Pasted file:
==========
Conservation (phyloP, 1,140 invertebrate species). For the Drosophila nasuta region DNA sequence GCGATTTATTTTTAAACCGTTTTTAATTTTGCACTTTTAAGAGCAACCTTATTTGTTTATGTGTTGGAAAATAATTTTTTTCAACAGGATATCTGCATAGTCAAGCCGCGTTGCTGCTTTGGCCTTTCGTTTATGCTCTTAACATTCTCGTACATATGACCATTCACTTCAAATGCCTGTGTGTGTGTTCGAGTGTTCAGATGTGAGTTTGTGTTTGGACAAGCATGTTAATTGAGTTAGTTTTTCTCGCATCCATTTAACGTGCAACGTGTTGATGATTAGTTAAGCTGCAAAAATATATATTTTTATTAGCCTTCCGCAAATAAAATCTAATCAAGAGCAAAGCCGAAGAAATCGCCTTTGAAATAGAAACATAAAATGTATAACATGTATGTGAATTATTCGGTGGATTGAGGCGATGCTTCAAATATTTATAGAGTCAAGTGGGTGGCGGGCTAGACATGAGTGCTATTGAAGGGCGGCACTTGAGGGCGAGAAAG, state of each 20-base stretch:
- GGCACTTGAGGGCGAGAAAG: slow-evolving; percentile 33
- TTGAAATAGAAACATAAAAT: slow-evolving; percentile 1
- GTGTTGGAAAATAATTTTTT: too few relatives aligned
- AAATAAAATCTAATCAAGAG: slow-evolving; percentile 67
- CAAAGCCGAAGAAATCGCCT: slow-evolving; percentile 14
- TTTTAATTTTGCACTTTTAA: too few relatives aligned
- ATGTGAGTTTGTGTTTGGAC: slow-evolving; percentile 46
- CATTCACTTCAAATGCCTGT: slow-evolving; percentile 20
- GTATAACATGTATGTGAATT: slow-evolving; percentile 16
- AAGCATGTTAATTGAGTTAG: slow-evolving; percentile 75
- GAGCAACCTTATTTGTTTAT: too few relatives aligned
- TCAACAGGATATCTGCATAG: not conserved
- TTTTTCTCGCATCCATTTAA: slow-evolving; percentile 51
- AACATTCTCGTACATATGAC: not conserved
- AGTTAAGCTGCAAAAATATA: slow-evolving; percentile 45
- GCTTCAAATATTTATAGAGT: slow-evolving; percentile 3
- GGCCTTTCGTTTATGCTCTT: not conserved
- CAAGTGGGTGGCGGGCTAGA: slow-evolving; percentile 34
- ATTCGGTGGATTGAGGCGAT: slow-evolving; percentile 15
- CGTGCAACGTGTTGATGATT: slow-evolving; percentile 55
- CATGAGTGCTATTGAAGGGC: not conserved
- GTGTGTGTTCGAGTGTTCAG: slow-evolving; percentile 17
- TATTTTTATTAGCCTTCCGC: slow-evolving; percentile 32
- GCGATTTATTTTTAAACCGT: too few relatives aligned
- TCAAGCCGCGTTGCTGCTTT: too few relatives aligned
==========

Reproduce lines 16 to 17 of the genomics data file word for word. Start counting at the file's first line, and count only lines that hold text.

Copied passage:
- AGTTAAGCTGCAAAAATATA: slow-evolving; percentile 45
- GCTTCAAATATTTATAGAGT: slow-evolving; percentile 3